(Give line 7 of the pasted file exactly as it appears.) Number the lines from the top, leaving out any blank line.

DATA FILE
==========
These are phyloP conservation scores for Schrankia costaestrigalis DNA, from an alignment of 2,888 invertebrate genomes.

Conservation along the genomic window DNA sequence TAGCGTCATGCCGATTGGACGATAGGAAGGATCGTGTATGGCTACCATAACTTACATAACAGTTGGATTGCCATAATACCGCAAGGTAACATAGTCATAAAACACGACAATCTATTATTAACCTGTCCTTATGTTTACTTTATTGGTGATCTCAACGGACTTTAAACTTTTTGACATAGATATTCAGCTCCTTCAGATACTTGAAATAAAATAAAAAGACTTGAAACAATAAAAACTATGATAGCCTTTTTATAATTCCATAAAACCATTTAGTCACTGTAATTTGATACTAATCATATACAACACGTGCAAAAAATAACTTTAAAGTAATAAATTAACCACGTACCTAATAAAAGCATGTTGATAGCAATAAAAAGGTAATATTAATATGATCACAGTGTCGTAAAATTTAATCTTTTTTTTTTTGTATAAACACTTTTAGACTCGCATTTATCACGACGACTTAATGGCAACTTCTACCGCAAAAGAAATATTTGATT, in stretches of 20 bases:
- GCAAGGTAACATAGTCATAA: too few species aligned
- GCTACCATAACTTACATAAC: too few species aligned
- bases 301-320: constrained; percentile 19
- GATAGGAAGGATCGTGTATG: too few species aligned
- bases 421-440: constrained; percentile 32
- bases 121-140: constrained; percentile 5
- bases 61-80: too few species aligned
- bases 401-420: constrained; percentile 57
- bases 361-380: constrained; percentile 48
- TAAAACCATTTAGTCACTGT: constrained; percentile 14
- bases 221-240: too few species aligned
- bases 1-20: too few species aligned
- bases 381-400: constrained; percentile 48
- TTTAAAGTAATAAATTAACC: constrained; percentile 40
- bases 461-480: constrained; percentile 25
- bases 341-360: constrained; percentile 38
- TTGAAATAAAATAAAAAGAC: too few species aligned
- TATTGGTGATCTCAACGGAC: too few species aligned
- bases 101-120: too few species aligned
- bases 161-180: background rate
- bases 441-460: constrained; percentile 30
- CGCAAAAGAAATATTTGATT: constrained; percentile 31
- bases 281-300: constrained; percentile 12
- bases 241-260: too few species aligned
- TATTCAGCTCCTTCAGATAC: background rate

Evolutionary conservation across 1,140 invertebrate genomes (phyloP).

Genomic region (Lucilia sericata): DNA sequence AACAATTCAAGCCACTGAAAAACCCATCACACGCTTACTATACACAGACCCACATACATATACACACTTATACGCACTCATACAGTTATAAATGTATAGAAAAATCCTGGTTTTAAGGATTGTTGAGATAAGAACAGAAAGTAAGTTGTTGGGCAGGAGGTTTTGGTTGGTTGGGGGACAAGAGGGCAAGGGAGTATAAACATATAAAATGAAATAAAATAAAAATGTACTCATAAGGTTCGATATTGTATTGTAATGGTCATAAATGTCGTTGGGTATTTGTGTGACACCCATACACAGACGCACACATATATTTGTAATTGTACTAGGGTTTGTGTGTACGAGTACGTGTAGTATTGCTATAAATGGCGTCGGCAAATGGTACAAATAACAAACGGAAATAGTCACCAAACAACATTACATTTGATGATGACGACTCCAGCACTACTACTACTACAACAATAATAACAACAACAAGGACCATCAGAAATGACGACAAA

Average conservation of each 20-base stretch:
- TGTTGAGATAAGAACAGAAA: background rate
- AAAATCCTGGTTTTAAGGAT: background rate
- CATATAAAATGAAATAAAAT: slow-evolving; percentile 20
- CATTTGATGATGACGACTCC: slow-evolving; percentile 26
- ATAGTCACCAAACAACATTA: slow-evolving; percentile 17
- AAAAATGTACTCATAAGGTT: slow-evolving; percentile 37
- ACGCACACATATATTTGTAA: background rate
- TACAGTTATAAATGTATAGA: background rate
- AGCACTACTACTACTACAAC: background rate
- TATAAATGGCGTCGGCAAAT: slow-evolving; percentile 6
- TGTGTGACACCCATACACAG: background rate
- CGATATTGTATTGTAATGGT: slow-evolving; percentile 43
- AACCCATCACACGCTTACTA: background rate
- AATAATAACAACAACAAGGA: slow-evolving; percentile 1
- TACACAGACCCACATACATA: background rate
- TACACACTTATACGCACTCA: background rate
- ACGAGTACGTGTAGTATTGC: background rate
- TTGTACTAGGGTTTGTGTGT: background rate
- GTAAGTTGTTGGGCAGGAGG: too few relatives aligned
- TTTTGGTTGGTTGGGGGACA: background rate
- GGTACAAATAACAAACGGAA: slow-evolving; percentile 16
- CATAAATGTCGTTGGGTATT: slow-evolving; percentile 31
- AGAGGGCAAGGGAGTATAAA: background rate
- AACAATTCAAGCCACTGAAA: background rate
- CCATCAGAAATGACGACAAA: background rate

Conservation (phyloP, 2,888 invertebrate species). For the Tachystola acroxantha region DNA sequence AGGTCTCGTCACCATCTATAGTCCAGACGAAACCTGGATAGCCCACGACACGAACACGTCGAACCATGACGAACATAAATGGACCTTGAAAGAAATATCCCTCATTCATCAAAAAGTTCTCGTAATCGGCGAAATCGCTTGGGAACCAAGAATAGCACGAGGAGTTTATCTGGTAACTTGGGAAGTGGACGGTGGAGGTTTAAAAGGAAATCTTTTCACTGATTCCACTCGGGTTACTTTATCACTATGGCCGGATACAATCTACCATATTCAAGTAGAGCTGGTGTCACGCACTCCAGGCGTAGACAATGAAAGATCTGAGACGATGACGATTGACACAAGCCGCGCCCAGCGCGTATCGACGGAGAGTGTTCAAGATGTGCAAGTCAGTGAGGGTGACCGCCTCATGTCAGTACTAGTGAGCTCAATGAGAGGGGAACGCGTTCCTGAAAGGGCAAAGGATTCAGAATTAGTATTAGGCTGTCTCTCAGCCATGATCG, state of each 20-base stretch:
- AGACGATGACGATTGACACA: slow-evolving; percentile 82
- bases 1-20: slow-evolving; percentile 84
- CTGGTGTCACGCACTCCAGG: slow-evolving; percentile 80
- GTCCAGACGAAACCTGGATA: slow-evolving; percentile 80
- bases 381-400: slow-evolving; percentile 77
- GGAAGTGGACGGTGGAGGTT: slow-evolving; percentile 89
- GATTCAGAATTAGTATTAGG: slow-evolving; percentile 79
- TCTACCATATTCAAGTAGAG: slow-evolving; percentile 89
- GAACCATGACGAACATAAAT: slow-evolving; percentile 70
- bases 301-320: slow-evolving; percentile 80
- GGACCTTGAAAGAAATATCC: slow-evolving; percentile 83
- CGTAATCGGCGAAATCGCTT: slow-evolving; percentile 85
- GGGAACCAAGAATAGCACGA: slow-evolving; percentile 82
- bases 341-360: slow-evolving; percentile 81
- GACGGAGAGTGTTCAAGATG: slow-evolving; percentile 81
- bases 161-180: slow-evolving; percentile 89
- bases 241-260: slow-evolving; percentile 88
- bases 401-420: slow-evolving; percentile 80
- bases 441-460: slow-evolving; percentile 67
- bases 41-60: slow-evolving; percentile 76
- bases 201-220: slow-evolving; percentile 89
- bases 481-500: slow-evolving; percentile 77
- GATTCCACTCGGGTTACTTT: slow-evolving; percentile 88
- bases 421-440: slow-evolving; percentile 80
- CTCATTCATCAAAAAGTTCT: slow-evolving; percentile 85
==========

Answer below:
- bases 421-440: constrained; percentile 32